Trying NOT To Be A Social Media Rock Star

They are my friends.   I need to make that totally clear.  And to give them their due,  I also have to say that they are sometimes,  in some ways approachable. And they do help to promote me and my work.  And yet.

Unlike my blogger friends of yore,  they don’t seem to notice or acknowledge when you link to them.   They don’t always notice when you are speaking to them,  even if you do tag them in a public post.   They are never rude, of course.   Except in that they sometimes seem to ignore you,   even when you are right there.    They are so different from you and me.   Except I sometimes fear I am becoming one.

Social Media Rock Stars.   I actually think there was a Facebook group with that name once,  but I’m pretty sure it never really took off.    S/M rockstars are usually quite friendly of course.   They tend to greet most new ideas with enthusiasm and most always pledge to help.   They are a bit less likely than most to actually follow through.   And as I struggle to keep up with the almost 700 friends I’ve made to date I do have to wonder how the folks with 2,700 friends manage without things falling through the cracks.  (Except of course that I know things DO fall through the cracks,  as they did when I had thirty friends and when I had 300 friends…it really is kind of human nature I think.)

I am both thrilled and amazed at the great new people I continue to meet (like Susan Davis Cushing— one of the founders of #Sustainchat and master gardener and organic expert June Stoyer, who is patient even with my very brown thumb) and at the same time painfully aware that I now have at least 100 shareholders whom I have somehow not managed to meet, greet or invest in.   It is so easy to be critical of others for the short-comings you perceive in their social media efforts.   And so difficult to keep up with an ever growing number of friends and acquaintances.   And I think the only is answer is the one that John Irving quoted in The Hotel New Hampshire.   (“And so we beat on,  and our dreams escape us almost as vividly as we can imagine them.”).   It’s not really an answer to the time crunch of an ever expanding social media circle.  But it may serve as a reminder that even if you have (insert Your friend count number here) friends,  real communication is still more often than not a one to one experience.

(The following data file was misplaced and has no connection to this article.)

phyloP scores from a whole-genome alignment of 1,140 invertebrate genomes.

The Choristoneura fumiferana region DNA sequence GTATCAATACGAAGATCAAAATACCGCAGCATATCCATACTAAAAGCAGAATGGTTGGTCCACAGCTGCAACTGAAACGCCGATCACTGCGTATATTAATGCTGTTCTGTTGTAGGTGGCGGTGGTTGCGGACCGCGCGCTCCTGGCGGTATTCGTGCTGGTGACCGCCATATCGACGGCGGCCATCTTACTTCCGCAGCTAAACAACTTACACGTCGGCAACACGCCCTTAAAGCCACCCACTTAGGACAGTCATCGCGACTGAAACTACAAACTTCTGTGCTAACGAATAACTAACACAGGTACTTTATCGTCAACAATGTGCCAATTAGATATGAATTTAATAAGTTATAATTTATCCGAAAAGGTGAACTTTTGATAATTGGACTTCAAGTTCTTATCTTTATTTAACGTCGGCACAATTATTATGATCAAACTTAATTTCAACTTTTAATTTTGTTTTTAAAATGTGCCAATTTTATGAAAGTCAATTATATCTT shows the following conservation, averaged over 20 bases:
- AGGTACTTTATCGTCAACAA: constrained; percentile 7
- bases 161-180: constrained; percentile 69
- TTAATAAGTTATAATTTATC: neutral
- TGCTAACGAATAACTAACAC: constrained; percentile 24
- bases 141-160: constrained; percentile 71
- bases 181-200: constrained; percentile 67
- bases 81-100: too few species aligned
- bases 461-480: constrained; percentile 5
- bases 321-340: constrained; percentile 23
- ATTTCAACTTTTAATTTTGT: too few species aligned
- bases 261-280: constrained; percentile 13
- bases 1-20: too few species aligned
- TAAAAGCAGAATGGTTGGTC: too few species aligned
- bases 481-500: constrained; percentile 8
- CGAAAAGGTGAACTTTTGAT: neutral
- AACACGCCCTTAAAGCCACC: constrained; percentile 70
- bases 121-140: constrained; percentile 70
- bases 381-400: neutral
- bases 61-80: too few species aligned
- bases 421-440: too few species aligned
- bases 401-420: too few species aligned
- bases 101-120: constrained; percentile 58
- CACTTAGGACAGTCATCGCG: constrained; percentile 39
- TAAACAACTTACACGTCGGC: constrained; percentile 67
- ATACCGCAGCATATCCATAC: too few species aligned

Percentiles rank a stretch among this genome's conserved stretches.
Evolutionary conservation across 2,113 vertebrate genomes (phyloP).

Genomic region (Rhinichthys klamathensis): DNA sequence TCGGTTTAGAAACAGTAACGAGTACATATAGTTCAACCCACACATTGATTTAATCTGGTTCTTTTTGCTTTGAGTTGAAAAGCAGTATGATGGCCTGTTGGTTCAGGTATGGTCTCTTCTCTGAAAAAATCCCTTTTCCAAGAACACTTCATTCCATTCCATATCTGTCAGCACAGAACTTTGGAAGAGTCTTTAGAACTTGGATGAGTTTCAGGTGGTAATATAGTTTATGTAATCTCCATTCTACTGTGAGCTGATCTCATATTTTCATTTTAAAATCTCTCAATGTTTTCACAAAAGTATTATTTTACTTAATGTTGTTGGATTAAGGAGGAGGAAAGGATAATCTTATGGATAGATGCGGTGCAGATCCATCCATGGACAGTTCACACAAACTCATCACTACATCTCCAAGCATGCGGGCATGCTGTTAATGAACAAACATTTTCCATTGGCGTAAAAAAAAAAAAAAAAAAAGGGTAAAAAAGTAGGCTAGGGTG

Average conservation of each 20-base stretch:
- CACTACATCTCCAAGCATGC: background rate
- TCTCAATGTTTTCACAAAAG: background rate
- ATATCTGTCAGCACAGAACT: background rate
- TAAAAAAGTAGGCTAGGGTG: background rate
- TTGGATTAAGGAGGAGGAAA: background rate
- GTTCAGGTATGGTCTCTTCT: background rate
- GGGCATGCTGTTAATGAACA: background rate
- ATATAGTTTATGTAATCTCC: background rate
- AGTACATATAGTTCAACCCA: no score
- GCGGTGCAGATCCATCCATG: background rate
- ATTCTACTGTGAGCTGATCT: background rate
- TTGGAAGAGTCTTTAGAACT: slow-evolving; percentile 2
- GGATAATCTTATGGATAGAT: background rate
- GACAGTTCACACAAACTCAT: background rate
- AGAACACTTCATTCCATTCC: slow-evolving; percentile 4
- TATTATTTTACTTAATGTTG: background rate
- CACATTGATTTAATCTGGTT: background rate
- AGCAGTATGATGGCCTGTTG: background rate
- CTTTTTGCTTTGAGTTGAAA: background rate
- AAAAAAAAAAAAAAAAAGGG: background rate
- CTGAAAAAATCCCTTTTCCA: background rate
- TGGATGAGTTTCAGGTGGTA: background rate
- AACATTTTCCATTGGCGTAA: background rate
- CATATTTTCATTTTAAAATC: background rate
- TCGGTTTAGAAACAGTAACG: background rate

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4 comments on “Trying NOT To Be A Social Media Rock Star

  1. Alan, some pertinent points here. You are a rockstar in my book, but an Eddie Vedder-like one who doesn’t bow down to the country club atmosphere that some others do.

    Although, in the rockstars defense, they are probably busy too and I can cut them some slack for that. BUT, the bigger culprit to the rockstar syndrome IMO, is the influence measurement services that deem people less influential if they’re caught talking to someone of lesser caliber.

    Party like a rockstar Alan, just don’t forget about us small guys when you’re rich & famous 🙂

    • Oh for sure they are busy, Tony. And I tried real hard to make clear that I am not trying to sit in judgement of anyone. And just between you and me– I am quite, quite certain that we are All rock stars and will happily ever after 🙂

  2. 700? I am impressed! I do good to keep up with my 300…and I have actually blocked quite a few of them…I can only take so many Mobwar, Farmville, religion and politics post.

    • 689 as of this moment, Shoeless. For the past….six months or so I have sent almost no friend requests, except those I have been asked by a friend to send and have accepted pretty much every request I have received. I’m not trying to pump up my friend number artificially and yet I know that having more friends will give me more social media capital.

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